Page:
Visalia, Calif.–based Ashoori & Co. Jewelers is hosting a one-day trunk show on Oct. 20 to raise money to support local breast cancer victims.
“We’re a tight-knit community that comes together to take care of each other,” says Sarah Ashoori, who owns the store with her husband, Joseph.
The promotion will feature more than 300 new pieces including Michele watches and Rebecca jewelry. All the proceeds from the sales from these two lines will benefit the Breast Cancer Center of Kaweah Delta Healthcare District. “We are extremely fortunate to have businesses who care about the community in which they live,” says Renee S. Lauck, assistant director of imaging and radiation oncology services at Kaweah Delta. “The money will help us in assisting women who are newly diagnosed with breast cancer by providing educational and comfort items to aid them in their journey.”
Michael Cox, director of membership and commerce for Visalia’s chamber of commerce, tells JCK that the Visalia community is always willing to open its pocketbooks to help charities, and that the Ashooris are usually at the center of it all. “Sarah and Joe just have huge, huge hearts,” says Cox, “Even when the economy went bad, they always found a way to support the community.”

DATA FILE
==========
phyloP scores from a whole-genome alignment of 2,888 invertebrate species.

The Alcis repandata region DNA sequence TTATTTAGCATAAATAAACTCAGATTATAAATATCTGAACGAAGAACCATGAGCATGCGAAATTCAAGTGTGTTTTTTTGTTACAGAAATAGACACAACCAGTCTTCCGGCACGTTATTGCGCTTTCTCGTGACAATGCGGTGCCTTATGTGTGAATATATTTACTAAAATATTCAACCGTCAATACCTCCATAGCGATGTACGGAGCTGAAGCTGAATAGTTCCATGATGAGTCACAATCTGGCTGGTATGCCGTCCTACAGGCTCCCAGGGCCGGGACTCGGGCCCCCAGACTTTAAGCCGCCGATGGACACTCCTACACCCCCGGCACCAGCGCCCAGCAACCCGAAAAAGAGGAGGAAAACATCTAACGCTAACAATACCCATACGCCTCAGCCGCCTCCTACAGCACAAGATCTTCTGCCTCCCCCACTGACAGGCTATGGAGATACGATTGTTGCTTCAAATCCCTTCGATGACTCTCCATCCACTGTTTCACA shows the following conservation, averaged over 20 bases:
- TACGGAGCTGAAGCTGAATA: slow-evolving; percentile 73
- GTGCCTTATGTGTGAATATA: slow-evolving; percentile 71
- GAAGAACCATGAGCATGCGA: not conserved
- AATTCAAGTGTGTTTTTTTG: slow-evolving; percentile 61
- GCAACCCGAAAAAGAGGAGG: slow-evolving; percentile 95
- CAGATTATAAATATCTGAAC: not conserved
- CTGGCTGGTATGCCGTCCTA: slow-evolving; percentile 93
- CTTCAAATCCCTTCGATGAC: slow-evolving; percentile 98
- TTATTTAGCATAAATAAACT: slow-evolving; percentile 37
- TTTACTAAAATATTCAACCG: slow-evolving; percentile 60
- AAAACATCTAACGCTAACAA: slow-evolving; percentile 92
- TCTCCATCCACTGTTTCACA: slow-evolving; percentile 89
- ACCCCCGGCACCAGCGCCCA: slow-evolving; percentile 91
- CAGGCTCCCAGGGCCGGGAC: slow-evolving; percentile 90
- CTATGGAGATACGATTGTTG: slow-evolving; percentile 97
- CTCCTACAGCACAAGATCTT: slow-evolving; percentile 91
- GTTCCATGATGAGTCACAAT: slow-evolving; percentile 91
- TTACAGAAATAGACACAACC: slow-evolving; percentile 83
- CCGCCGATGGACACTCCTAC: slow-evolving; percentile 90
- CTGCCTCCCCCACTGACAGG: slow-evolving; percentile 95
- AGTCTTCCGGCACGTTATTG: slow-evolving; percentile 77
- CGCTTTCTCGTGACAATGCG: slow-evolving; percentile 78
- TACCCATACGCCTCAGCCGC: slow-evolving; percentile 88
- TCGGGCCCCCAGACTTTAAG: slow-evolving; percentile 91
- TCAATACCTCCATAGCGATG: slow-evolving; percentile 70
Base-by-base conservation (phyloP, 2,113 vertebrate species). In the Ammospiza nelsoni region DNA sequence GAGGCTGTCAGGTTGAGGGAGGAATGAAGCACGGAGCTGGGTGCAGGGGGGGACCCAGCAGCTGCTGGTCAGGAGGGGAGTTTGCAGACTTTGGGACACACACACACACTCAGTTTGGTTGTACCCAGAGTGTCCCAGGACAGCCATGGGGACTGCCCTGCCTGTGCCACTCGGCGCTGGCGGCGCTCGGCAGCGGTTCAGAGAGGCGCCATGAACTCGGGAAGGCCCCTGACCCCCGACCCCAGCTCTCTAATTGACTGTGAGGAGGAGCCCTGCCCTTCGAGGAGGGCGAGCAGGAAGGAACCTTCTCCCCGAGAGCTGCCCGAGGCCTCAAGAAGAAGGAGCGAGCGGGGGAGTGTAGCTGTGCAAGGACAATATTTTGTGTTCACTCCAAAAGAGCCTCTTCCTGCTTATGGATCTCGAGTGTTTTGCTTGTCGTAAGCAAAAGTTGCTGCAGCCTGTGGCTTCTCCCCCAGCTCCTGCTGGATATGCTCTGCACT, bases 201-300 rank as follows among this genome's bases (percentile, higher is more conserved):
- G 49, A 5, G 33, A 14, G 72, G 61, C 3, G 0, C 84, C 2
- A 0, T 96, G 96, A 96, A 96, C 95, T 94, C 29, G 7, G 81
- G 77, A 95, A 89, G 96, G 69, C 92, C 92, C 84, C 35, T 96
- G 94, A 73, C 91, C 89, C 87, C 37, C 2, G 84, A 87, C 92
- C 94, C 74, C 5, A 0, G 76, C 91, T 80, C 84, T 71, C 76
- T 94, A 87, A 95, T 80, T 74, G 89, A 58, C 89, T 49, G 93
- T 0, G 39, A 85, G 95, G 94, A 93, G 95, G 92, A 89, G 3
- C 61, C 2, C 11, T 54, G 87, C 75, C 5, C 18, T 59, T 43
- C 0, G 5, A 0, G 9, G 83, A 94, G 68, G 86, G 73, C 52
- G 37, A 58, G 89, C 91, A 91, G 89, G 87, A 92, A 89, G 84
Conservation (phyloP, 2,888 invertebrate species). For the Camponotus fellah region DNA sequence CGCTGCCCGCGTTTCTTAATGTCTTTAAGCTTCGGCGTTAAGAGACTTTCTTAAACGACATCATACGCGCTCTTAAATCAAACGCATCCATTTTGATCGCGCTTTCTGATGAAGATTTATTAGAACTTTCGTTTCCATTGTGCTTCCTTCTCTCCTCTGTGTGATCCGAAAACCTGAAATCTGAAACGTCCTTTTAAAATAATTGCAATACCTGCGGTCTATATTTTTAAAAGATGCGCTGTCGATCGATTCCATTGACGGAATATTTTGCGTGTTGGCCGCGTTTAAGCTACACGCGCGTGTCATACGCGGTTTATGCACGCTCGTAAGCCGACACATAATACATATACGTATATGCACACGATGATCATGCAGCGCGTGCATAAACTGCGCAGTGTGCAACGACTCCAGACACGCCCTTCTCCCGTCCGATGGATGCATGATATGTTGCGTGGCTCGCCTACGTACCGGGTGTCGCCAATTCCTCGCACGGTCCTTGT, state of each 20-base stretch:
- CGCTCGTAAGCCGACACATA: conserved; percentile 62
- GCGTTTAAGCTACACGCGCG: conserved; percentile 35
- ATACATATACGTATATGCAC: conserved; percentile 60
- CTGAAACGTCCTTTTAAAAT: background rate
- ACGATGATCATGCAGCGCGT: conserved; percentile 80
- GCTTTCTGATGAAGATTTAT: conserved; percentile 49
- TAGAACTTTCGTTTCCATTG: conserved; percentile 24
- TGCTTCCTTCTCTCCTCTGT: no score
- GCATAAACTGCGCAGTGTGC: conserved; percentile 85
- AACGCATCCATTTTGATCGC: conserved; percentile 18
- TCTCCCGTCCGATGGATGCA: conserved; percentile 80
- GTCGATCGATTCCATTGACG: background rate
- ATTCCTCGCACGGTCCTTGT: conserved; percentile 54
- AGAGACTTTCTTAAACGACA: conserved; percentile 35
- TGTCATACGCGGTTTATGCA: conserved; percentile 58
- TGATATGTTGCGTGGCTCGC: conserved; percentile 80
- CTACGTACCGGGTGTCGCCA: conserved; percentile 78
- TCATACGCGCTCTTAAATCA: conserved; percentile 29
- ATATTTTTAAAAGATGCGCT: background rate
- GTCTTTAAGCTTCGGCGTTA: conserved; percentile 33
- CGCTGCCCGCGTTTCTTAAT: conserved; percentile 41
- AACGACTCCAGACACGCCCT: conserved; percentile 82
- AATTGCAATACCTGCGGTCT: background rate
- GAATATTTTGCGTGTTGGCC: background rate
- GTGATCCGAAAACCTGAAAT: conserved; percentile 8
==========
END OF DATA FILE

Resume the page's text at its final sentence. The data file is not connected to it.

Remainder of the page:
Sarah is on the chamber of commerce’s board, a member of the Sunset Rotary, and a director for the California Jewelers Association. According to Cox, she’s one of the town’s best sponsors, donating money to everything from the the city’s annual Christmas Tree auction to Happy Trails, a local charity that assists physically and mentally disabled Visalia residents ride horses. “The family is just excellent,” says Cox. “Their children are turning out to be the same great people as their mom and dad.”
The couple also actively supports the Visalia Rescue Mission—because, as Sarah puts it, she enjoys “giving back hope to someone who has nothing”—and has helped raise over $300,000 for its cause over the past six years. The mission is a Christian nonprofit organization that provides a homeless shelter for men, women, and children, as well as rehabilitation services for people coming out of jail or dealing with drug problems. Every year, they donate a piece of jewelry valued around $5,000 for auction. The charity usually ends up raking in $30,000–$50,000, all of which goes into improving the mission.
“We like to support local charities,” says Sarah. “We believe if you’re going to be in the community, you need to be a part of it in every way.”